In contrast but with matching captivation Umbilicus strides from its first breath with punk antagonism and devilment, but another song unafraid to tease with unexpected momentary detours within ravenous goading which only add to its might and irreverence while Numb Killer brings the EP to a close with its own wonderfully nagging virulence and enterprise. Riffs tease and arouse as hooks ignite song and pleasure alike, all the while rhythms prowling and invading with equal contagion. Add the vocal tenacity and catchy intrusiveness of its creators and you have another song within 64 Women which leaves only a desperate hunger for more.

And as a whole the EP has us greedy for the next moment with Tarah Who?, something which has a real task on its hands to outdo the band’s latest riot but easy to suspect will relish and provide a thrilling adventure in trying.

64 Women is out now via Kurukulla Records.

http://www.tarahwho.com/   http://www.facebook.com/Tarahwho   https://twitter.com/Tarahwho

Pete RingMaster 19/11/2019

Copyright RingMasterReview: MyFreeCopyright

Muskets – Violent Paradise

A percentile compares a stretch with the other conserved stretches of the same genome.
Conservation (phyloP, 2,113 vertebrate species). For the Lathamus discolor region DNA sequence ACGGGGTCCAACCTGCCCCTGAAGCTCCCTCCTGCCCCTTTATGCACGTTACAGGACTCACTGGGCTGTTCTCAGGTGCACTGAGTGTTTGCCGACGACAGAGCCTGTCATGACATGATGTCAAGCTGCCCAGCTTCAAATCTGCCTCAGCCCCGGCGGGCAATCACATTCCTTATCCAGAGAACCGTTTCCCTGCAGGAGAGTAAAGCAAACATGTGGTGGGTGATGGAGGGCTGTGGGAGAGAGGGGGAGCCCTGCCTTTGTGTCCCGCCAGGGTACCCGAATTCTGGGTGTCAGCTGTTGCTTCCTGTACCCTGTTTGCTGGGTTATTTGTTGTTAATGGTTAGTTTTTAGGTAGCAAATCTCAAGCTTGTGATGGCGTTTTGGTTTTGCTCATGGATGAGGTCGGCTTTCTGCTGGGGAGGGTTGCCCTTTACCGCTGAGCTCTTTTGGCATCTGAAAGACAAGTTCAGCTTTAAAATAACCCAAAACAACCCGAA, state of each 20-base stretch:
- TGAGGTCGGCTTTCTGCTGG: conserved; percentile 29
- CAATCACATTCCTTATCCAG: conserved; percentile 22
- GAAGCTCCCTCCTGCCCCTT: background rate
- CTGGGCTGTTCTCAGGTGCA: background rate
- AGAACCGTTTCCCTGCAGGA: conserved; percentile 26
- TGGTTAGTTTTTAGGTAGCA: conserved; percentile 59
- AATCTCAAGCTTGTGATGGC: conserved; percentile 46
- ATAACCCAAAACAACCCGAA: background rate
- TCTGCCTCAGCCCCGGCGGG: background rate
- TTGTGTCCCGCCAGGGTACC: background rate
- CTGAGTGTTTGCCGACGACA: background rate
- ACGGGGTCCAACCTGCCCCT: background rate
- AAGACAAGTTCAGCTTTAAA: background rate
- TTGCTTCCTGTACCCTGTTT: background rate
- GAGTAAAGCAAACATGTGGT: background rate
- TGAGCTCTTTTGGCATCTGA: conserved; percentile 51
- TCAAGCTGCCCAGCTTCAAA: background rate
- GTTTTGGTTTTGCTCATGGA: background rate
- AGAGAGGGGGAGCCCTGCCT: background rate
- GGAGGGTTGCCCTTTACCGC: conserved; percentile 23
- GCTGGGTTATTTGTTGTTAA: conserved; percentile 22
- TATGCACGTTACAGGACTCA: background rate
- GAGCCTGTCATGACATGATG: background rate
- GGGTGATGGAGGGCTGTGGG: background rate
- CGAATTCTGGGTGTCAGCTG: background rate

Providing another of the year’s more tantalising offerings is UK outfit Muskets, a band which is no stranger to keen attention but on the edge of greater recognition one suggests thanks to their latest offering. Violent Paradise is a captivating collection of songs fuelled by the alternative rock/grunge sound which has made the band’s previous releases very welcome but an EP venturing into richer and varied pastures as maturity, shadows, and a broader palette of flavours flourish within a bold landscape of sound and imagination.

The Brighton hailing band has persistently nudged success and full attention since the release of their debut album Chew in 2017 via No Sleep Records who now also bring us the new outing. Numerous tracks have received extensive radio support along the way but it is not too hard to feel that Violent Paradise could and should spark even bigger reactions and success the way of the quartet of Alex Cheung, Joe Phillips, Harry Steel, and Corey Eyres.